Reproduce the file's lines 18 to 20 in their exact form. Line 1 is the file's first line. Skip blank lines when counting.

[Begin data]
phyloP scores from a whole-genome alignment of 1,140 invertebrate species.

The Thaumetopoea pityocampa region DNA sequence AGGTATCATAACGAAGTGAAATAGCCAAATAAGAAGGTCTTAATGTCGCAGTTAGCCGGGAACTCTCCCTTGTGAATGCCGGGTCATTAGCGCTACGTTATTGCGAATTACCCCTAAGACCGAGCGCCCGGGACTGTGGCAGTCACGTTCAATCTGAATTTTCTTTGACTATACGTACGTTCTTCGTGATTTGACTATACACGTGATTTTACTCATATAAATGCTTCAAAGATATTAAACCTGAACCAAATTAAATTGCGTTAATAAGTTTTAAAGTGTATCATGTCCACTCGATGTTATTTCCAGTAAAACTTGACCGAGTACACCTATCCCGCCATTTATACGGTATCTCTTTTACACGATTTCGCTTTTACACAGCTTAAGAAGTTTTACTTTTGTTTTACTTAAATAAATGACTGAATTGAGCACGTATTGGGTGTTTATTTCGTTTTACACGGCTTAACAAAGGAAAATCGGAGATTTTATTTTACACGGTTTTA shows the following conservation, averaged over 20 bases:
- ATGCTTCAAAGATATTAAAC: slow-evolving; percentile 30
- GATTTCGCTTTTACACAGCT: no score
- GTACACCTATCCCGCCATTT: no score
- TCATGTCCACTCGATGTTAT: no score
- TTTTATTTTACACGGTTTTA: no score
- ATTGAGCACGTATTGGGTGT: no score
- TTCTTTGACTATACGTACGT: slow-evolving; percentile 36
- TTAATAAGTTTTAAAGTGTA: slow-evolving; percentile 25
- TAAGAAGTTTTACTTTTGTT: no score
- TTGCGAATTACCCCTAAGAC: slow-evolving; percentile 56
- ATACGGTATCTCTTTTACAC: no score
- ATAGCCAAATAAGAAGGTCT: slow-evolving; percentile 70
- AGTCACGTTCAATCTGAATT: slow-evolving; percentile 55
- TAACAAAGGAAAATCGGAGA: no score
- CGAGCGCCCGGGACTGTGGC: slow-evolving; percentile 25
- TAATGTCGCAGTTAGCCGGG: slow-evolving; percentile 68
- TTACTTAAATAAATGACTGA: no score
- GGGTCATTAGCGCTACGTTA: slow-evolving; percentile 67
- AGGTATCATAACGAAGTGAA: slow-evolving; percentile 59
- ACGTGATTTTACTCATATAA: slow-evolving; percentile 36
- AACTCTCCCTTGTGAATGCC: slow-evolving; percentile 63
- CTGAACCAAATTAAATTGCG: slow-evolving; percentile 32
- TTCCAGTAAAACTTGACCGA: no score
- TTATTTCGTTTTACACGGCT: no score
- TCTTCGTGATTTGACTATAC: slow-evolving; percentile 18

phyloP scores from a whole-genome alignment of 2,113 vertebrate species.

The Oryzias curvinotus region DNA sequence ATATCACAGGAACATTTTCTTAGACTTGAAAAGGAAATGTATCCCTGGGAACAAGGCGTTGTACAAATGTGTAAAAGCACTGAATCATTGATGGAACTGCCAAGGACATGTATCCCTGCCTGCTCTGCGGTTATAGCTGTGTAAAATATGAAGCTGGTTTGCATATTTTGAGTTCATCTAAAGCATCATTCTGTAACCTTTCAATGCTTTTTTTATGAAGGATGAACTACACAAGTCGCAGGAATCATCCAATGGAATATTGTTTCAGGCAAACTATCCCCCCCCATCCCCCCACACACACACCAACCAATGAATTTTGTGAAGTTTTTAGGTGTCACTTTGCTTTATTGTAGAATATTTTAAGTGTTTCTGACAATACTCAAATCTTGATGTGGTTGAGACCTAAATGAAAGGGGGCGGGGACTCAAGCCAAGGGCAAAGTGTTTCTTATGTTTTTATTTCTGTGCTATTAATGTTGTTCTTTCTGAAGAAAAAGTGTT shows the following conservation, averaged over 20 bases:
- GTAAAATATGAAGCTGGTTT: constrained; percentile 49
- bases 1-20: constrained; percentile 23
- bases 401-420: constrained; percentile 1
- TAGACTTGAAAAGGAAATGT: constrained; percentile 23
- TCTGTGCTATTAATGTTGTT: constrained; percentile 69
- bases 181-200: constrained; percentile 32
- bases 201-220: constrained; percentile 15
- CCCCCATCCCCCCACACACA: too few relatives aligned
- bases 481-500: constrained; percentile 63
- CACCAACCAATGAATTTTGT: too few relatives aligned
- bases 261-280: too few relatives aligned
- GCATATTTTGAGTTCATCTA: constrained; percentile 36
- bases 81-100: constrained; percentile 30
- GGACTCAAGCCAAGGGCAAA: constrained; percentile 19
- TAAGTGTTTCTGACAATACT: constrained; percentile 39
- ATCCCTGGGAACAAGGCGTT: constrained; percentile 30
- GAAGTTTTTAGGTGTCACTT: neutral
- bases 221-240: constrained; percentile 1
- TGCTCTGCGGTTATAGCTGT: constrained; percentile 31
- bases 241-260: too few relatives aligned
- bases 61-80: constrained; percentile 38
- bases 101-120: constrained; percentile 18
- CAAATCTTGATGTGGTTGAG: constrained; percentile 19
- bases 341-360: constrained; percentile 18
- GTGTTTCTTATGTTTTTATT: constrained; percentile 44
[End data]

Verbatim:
- TAATGTCGCAGTTAGCCGGG: slow-evolving; percentile 68
- TTACTTAAATAAATGACTGA: no score
- GGGTCATTAGCGCTACGTTA: slow-evolving; percentile 67